Amniotic Band Syndrome, also known as ABS, amnion rupture sequence, amniotic bands, constriction band syndrome or Streeter dysplasia (just to name a few) is a congenital birth “defect” occurring in anywhere from 10,000 to 15,000 live births. The bands can become wrapped around the unborn baby’s arms/hands (most common) legs/feet, face/head and sometimes even the torso or umbilical cord. While every ABS case is unique, banding of the legs, arms, feet and hands can result in indentations, severely restricted growth, limb length differences, clubfeet, webbing of the fingers and/or toes (syndactyly) and sometimes full amputation of the limb or digits. Banding early on in the pregnancy can also occasionally lead to spontaneous abortion/miscarriage.
What causes ABS? A hypothesis from 1930 by George Streeter suggests the bands are due to a germ plasm defect. He reasoned that the defect caused soft tissue to be sloughed. External healing of the sloughed tissue resulted in the restricting bands and presented abnormalities. The mostly widely accepted explanation of the cause of ABS today, however, suggests an external source. As early as the 300s B.C. Hippocrates suggested that pressures from a ruptured amniotic membrane led to the formation of amniotic bands. This suggestion was echoed in 1965 by Richard Torpin. ABS has been found to affect males and females equally and has no inherent or genetic components.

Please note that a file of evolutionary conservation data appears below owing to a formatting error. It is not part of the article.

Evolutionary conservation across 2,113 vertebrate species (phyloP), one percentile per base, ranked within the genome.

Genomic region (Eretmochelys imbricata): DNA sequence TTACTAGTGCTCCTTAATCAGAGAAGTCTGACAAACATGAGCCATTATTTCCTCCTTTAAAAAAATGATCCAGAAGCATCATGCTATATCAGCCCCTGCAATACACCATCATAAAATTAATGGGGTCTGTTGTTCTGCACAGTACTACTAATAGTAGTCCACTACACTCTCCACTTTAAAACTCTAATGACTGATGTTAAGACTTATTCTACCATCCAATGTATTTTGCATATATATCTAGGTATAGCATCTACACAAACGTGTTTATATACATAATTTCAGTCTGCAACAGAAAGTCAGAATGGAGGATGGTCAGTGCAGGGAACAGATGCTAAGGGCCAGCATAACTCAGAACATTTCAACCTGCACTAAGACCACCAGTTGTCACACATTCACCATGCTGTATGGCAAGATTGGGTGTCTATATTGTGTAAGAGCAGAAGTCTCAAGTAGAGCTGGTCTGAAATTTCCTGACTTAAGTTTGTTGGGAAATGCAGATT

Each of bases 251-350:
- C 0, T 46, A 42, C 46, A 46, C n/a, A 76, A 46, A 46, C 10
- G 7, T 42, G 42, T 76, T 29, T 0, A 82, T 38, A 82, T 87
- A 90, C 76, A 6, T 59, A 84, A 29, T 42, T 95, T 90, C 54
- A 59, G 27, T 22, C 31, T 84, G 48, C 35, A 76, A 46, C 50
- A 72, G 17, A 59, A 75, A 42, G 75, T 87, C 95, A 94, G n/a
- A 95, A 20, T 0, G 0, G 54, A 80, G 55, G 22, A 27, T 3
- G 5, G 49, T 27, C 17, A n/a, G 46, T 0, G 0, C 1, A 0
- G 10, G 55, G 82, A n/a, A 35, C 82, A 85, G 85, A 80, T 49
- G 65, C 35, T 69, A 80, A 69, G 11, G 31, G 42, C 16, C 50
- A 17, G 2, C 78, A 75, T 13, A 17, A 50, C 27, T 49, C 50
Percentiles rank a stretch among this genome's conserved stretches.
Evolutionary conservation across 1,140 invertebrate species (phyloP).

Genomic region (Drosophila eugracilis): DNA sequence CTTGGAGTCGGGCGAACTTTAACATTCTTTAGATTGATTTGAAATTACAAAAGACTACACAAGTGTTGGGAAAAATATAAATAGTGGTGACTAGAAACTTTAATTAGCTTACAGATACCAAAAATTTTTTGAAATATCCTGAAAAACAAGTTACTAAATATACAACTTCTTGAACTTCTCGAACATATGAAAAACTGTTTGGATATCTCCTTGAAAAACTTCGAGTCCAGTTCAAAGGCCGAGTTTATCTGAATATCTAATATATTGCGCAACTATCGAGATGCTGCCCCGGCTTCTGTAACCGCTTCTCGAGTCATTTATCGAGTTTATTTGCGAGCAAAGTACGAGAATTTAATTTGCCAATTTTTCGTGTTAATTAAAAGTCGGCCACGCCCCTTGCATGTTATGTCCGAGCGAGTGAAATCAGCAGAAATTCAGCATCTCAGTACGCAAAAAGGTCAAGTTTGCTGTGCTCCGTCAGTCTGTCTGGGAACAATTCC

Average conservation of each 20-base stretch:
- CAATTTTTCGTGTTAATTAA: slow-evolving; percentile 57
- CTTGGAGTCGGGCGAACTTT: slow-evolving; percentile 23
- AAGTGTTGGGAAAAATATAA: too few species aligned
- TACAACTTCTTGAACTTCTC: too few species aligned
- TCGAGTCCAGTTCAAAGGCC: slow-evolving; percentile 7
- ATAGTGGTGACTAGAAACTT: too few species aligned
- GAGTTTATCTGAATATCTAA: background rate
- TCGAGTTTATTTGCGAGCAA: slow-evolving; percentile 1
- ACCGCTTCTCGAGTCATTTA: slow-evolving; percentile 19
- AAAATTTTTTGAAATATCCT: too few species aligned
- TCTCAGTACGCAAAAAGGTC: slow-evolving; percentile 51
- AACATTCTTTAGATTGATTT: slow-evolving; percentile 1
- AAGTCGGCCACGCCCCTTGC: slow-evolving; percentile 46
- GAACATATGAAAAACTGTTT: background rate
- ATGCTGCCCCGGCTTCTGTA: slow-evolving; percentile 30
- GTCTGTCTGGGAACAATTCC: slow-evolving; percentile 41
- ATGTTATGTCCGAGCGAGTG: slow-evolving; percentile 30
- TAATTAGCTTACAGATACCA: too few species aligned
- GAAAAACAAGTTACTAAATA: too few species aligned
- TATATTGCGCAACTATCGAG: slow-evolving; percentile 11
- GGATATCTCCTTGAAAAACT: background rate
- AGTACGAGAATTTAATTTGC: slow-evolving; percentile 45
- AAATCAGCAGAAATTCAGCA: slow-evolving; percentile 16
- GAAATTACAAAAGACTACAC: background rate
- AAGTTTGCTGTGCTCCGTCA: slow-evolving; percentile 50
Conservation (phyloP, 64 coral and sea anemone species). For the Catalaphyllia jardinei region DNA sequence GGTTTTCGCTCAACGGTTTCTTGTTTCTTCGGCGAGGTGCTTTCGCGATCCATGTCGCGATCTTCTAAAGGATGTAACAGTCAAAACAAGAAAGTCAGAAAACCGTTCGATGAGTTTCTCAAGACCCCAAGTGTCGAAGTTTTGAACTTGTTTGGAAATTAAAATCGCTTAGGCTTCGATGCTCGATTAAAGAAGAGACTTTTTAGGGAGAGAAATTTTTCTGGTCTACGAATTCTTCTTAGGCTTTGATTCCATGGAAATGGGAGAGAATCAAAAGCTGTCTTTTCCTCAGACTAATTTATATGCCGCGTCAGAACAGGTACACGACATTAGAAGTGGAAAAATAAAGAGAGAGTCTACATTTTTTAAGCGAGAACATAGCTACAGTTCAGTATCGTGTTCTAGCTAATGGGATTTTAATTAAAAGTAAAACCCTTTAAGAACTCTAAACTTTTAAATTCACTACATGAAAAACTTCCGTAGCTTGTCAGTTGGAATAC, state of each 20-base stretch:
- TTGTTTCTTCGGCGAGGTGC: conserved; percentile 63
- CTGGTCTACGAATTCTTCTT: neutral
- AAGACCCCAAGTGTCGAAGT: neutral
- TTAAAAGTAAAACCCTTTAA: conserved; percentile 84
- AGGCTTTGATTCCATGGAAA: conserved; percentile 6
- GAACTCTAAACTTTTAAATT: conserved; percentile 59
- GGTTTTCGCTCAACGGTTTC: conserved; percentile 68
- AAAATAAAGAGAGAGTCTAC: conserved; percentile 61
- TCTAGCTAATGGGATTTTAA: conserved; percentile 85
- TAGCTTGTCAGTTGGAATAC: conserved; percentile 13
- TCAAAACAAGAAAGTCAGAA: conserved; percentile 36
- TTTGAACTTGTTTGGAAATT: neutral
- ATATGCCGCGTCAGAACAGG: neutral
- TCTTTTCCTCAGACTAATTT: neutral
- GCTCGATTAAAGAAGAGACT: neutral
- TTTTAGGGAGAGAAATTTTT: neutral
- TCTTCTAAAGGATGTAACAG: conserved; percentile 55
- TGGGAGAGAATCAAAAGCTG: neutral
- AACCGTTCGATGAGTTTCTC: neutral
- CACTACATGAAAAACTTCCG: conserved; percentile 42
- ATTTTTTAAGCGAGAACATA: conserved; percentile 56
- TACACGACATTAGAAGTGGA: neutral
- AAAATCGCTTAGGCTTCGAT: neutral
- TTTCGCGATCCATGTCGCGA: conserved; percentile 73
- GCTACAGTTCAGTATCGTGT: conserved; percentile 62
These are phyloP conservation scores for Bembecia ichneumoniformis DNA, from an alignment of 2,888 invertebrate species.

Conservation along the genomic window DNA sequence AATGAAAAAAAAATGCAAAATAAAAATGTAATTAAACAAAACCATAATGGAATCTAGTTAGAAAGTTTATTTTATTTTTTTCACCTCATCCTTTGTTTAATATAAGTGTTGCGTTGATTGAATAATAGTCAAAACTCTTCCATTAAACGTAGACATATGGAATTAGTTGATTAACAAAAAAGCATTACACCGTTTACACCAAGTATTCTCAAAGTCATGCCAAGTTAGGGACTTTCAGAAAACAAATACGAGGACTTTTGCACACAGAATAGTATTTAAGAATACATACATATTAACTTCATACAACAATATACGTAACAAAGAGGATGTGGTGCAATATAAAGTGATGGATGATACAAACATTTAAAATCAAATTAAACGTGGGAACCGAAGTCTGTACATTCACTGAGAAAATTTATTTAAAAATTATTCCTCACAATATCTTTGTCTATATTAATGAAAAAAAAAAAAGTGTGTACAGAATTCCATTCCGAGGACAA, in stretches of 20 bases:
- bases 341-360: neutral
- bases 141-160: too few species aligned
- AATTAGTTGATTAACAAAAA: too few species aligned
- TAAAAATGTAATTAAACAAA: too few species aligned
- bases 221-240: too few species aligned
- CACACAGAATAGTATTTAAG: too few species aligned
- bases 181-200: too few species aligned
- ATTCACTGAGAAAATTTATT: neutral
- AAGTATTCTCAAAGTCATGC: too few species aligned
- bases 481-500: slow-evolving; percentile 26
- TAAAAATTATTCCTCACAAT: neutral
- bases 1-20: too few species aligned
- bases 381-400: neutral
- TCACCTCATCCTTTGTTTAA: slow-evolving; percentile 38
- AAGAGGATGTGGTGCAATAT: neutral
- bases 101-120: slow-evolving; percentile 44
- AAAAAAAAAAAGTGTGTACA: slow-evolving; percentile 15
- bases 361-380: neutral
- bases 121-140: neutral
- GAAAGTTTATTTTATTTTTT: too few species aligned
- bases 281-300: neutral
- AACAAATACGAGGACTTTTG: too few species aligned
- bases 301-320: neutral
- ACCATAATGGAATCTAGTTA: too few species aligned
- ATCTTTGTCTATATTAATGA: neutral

***Please keep in mind that I have no medical training and am not a doctor nor medical professional. I am simply an amputee as the result of amniotic band syndrome myself and wish to share all that I have experienced, researched and learned with others. Please be sure to consult your physician or other medical personnel for diagnosis and treatment.